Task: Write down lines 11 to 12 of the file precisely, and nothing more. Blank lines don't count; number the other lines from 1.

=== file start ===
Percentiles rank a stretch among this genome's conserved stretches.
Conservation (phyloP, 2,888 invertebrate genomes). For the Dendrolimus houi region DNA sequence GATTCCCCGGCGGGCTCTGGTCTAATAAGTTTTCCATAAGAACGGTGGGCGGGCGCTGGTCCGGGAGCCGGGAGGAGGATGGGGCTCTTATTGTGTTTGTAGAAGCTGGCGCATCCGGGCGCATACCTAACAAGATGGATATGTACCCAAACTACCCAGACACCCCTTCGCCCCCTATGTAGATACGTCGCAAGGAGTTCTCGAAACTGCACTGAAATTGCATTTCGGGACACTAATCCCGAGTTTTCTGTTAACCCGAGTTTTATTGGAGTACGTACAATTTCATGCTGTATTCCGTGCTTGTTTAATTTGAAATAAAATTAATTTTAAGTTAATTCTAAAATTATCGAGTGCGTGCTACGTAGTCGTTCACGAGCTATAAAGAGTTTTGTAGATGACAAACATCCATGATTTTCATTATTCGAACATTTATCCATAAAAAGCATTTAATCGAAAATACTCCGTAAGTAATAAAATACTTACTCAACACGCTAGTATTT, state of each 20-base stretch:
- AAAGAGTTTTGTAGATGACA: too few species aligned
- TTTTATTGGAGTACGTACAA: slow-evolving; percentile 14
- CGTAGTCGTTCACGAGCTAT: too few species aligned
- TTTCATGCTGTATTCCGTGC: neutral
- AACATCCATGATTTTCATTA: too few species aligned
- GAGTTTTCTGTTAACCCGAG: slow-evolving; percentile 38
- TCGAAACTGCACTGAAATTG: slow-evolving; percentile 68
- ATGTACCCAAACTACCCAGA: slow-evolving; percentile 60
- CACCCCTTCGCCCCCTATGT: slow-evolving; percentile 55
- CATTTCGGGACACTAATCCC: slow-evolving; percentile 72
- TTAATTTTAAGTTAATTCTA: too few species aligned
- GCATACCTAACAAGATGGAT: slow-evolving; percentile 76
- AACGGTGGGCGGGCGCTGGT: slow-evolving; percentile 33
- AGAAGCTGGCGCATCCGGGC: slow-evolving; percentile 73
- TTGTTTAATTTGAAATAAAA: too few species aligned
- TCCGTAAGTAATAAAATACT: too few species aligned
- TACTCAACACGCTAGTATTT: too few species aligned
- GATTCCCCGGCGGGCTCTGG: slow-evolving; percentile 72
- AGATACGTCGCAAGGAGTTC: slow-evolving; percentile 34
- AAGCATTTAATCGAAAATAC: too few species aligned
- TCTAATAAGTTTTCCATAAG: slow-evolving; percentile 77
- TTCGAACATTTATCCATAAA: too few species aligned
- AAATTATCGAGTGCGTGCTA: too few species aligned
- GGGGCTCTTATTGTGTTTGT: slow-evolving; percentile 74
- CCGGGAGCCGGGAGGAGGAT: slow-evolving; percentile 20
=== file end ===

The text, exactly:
- CACCCCTTCGCCCCCTATGT: slow-evolving; percentile 55
- CATTTCGGGACACTAATCCC: slow-evolving; percentile 72